Wednesday, July 9, 2008

VIX...Is It Broken??

Starting last week I started pondering the notion that to many people were looking at the VIX. As a result the indicator may not be a good indicator at a market bottom this time around. You can't watch CNBC for an hour without somebody mentioning it. Like anything in markets there are no rules!! Only guidelines. A VIX reading of 30 is no magic number despite every one's assumption that it is. It could be 25 or 40. 30 is just a number that becomes important because enough people believe it. Of course I am watching it but I am not convinced we have to see a VIX reading of 30 to start a rally. We may or we may not. I hear people talking about the VIX who didn't even know it existed 6 months ago and I have to wonder what that means.

Anyway a great article on online Barron's talking about this echoing alot of my thoughts.

Because of this supply/demand imbalance, implied volatility typically trades at a higher level than the mathematics would predict for a perfectly efficient market. However, if the S&P 500 can only be expected to move -- up or down -- 15% over the next 12 months, isn't it odd that so many perceive a VIX of 25% to be unusually low? After all, a 25% VIX translates to a 67% premium over historical norms!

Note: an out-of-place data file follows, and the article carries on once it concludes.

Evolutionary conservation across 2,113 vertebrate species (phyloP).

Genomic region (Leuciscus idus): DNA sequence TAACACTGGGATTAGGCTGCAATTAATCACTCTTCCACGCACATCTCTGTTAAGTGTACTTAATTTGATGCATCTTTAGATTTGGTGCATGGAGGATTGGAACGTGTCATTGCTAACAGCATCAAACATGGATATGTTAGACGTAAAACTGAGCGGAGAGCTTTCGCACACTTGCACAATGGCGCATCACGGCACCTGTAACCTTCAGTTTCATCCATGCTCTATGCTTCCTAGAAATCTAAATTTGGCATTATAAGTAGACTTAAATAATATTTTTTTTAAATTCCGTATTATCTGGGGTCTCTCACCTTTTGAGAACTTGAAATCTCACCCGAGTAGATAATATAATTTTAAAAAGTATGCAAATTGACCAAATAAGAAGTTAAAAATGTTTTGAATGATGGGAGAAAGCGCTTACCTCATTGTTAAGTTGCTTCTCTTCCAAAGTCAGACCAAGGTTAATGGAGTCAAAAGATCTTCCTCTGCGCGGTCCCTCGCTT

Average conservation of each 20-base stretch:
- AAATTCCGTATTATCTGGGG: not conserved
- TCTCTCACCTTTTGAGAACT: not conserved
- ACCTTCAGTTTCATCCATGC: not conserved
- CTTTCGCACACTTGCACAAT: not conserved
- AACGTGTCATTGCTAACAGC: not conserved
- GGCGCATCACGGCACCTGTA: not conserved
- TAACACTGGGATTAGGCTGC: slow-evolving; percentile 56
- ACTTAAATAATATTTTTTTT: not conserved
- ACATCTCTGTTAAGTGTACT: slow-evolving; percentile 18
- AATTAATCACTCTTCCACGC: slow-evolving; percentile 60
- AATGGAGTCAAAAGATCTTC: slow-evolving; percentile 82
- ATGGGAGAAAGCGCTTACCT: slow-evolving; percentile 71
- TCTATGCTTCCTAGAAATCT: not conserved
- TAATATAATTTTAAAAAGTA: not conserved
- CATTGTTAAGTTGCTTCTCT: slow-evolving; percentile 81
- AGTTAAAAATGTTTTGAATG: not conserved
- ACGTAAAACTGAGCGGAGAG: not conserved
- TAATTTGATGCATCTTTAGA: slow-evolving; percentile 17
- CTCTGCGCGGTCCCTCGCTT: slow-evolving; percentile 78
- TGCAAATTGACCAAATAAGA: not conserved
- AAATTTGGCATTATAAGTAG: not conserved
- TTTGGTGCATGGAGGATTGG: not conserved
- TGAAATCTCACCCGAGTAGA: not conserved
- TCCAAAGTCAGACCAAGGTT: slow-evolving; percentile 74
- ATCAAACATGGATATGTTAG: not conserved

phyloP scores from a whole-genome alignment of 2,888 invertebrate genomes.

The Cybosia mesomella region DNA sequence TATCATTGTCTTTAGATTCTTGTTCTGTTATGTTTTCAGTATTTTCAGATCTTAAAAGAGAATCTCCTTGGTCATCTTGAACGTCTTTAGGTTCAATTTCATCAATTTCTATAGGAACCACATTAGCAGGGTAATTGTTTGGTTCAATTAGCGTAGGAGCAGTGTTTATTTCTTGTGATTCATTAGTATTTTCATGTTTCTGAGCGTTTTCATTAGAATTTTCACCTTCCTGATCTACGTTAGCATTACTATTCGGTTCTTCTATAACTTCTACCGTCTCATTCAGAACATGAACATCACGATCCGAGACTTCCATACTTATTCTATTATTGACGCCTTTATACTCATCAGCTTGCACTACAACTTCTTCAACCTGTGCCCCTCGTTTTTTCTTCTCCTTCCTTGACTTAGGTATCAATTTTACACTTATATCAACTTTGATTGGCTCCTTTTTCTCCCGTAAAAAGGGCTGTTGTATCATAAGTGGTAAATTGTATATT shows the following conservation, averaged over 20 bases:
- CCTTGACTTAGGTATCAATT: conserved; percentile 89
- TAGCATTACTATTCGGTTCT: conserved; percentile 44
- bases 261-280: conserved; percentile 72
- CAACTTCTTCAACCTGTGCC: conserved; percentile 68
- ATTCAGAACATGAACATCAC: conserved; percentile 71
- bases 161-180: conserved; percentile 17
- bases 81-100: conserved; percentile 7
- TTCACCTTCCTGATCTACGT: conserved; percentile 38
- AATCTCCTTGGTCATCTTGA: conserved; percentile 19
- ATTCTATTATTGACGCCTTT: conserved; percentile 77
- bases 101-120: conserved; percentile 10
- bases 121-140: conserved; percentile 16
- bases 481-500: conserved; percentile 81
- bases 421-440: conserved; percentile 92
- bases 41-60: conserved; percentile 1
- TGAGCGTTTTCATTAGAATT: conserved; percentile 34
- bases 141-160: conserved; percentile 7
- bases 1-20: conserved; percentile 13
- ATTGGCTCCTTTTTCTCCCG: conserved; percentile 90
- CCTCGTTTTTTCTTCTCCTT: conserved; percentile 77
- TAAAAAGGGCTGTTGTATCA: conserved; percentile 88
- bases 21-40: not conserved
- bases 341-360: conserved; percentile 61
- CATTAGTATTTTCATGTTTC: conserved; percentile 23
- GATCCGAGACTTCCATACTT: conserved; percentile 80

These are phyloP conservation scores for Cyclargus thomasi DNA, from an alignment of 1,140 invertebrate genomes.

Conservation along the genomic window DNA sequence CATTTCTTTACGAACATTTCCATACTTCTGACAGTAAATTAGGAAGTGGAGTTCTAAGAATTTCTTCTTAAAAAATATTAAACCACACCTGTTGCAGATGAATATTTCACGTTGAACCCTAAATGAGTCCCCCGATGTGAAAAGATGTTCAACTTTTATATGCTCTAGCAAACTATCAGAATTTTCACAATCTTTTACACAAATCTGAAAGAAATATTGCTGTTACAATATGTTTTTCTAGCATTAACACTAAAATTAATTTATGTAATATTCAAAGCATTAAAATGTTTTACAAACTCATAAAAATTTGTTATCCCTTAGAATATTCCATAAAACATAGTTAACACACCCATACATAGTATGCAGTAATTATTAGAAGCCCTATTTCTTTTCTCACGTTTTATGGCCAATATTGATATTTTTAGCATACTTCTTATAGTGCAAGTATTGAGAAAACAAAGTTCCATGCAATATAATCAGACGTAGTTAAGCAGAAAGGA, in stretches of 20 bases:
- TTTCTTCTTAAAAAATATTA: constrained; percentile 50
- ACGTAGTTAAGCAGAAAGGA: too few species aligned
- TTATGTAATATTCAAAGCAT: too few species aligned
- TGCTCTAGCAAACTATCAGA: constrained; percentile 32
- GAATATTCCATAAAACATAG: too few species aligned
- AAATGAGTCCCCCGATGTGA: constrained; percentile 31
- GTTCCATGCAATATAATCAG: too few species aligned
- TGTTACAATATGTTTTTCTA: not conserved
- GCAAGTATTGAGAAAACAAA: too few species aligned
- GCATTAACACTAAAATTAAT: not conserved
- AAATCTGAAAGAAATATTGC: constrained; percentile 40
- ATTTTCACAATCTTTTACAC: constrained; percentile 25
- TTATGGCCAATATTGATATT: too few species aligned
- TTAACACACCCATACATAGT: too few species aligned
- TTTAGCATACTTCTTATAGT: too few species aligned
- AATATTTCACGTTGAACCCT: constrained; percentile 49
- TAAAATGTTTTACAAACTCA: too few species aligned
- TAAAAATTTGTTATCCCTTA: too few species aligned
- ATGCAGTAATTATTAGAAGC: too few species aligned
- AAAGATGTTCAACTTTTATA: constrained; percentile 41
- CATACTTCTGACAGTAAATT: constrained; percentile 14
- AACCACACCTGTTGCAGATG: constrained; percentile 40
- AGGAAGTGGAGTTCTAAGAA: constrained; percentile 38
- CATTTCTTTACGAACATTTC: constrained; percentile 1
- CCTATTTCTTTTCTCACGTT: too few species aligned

and maybe because we are not getting a spike is because short interest is up over 55% on the NYSE compared to last year causing investors to be more comfortable and less fearful about their portfolios.

Those who were overleveraged or overexposed to stocks have spent the last several months reducing their long positions. Indeed, this is confirmed by the latest readings from both Investors Intelligence and the ISI Hedge Fund survey, which show bearishness, and hence defensiveness, approaching historical extremes. If investors are in fact less invested than they were, they don't require as much insurance as they did during previous market declines, and this could explain why the VIX hasn't reached the relatively high levels of January and March.

Does this mean the VIX will pull back from here, and the stock market will rally? Not necessarily, but the premise that stocks are headed lower on a short-term basis because implied volatility is only trading at a 67% premium to realized volatility seems bogus.

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